With operations in eight countries, the BFGoodrich Company manufactures and supplies a wide range of systems and component parts for the aerospace industry, and provides maintenance, repair, and overhaul services on commercial, regional, business, and general aviation aircraft. The company also manufactures specialty plastics and specialty additives products for a variety of end-user applications. In addition, it produces chlor-alkali and olefins products. BFGoodrich has manufacturing operations and aircraft service centers in eight countries. Throughout most of its history Goodrich built its business on rubber production, gaining a reputation among U.S. tire makers as a leader in product development and innovation. In the early 20th century Goodrich used its experience in the rubber industry to diversify into chemicals and plastics, and it spearheaded the development of synthetic rubber technology during World War II. The company prospered during the postwar era but faced difficulties when the U.S. auto industry's decline in the 1970s curtailed the demand for tires. Convinced that its future lay in chemicals and plastics, the company's directors embarked on a long and often difficult restructuring plan. Goodrich finally divested itself of its tire business in 1987, emerging as a leaner, more profitable company. The company continues to strengthen its aerospace and specialty chemicals business groups.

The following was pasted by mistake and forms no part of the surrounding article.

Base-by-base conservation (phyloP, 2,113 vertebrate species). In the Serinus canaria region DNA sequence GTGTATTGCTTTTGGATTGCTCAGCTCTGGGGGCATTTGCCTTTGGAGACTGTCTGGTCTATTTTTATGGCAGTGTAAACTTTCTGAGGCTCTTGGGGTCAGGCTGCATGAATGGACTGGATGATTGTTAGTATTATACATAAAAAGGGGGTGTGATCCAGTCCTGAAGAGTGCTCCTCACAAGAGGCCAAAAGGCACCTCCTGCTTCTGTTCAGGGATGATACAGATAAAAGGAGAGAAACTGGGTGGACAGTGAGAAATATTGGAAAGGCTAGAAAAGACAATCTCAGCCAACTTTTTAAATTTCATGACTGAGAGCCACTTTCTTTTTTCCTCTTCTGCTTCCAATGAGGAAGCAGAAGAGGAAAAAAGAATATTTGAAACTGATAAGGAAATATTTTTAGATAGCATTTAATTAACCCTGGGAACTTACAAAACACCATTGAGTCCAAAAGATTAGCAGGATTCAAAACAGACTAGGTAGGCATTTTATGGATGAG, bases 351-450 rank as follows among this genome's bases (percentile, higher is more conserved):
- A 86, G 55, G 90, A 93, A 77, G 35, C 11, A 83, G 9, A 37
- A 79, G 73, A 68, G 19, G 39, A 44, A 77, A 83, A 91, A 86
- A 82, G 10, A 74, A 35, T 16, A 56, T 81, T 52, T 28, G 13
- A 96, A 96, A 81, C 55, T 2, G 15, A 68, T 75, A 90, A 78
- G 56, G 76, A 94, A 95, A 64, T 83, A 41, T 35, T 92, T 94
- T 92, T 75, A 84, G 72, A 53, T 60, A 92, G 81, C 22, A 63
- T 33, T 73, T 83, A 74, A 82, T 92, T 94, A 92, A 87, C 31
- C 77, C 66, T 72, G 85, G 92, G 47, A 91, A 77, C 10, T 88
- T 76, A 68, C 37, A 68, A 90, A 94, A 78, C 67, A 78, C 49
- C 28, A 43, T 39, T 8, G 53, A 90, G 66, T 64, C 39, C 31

Early Commitment to Research and Development